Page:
The folks over at 475 High Performance Building Supply wrote a very nice article about the Greenfield house last week. foursevenfive.com provides building materials and expertise to many high performance home builders and architects.This plan will be the next stock plan available in the VSH – Vermont Simple House series. I’m working on bringing it to a high level of detail now.
I am finally getting around to offering stock plans from my own website including Vermont Simple House (VSH) 1, 2 and 3. These have been for sale for a few years now on HousePlans.com and, by contract I can sell them on my own website for an increased price. I have been getting many inquiries about other plans I might have for sale so I’m going to focus for a while on increasing my offerings. My simple traditional aesthetic with clean modern lines and plans seem to have hit a chord with many people and I rarely get to keep things so simple with my custom work. I have been digging through stock plan offerings on the web since 2008 and I have found little competition for this sort of house. These plans all have shells and detailing bumped up to “Pretty Good House” levels which is also unusual in stock plans.
These are the plans that are for sale currently:
I am now working on a variation of the Greenfield house which will have a footprint of 22’x 32’ + bump-out and offer two full bathrooms and up to three bedrooms in about 1452 square feet. I will strip out of few of the more custom elements from the Greenfield house such as the very large (and expensive) corner window and the steel staircase – it’s easy enough to add those back in.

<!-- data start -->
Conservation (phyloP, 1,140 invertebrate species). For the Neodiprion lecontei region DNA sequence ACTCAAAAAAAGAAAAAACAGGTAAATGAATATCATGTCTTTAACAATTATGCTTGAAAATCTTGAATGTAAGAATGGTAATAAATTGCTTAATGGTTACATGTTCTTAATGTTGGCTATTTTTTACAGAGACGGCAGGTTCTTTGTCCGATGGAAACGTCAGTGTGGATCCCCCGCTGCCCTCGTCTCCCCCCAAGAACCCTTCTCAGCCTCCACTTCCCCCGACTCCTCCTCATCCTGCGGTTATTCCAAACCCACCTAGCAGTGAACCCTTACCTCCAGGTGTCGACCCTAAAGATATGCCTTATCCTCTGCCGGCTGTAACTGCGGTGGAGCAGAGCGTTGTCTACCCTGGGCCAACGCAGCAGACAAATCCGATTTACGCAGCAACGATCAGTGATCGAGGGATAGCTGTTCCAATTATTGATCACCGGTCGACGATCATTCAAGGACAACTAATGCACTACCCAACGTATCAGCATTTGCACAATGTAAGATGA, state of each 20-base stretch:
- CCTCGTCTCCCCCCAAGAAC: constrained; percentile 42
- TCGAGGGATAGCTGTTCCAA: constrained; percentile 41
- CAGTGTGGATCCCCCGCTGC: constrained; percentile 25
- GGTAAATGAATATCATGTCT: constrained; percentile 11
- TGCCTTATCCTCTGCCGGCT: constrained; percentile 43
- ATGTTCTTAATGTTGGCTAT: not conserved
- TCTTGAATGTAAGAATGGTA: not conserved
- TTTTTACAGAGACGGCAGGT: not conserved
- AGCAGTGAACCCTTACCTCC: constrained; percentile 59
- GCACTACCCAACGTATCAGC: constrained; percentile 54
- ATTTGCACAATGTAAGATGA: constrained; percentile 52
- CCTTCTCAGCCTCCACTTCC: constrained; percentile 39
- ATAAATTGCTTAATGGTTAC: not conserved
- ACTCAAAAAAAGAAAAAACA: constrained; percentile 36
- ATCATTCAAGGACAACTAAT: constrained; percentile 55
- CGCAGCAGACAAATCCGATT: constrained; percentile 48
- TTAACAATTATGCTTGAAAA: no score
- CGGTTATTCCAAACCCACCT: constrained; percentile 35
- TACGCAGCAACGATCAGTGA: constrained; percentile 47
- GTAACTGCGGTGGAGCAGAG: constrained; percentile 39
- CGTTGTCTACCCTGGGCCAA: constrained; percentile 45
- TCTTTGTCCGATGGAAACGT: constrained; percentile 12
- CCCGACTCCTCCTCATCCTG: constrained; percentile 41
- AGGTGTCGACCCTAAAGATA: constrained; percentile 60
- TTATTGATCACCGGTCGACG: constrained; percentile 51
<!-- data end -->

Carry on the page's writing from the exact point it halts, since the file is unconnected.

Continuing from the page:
COMING SOON !
My plan is to continually add more plans here including variations on these plans (most of them are quite flexible) Credit card processing is taken care of through Gumroad and you are immediately able to download all associated files. Of course all work is copyrighted and good for the construction of one house, stair, whatever. I will need to figure out how to make discounts available for multiple purchases. I will also develop a resource page for materials, products and useful information. Feed back is most welcome and I hope that people send photos!
Bu the way, I am about to purge my user roles quite a bit. There are over 8000 registered users and when I ran this list through a spammer check, it showed me that half of this number are spammers. If you want to get regular updates please register via the slide out are on the upper right side of any page in case I accidentally purge you. One would dislike being purged.
What would I like to say to a client who asks: “why should I hire you to design my ______?”
Because you will get a better _____ for the same amount of money if you pay me a small percentage of the money to bring your _____ project to a higher level of perfection than you could achieve on your own (or by hiring one of my competitors of course!).
This is my short and arrogant answer that I really want to give.
“Define better” the potential client replies.
To start with, we will create a more graceful and elegant floor plan and overall design that works on a functional level in tune with your lifestyle, the site and environment, the cultural and historic context, local vernaculars and building norms. We are going for a level of fit that can be surprising to a client who has spent time working on their own plans for a while or spent time surfing the net in search of the perfect plan.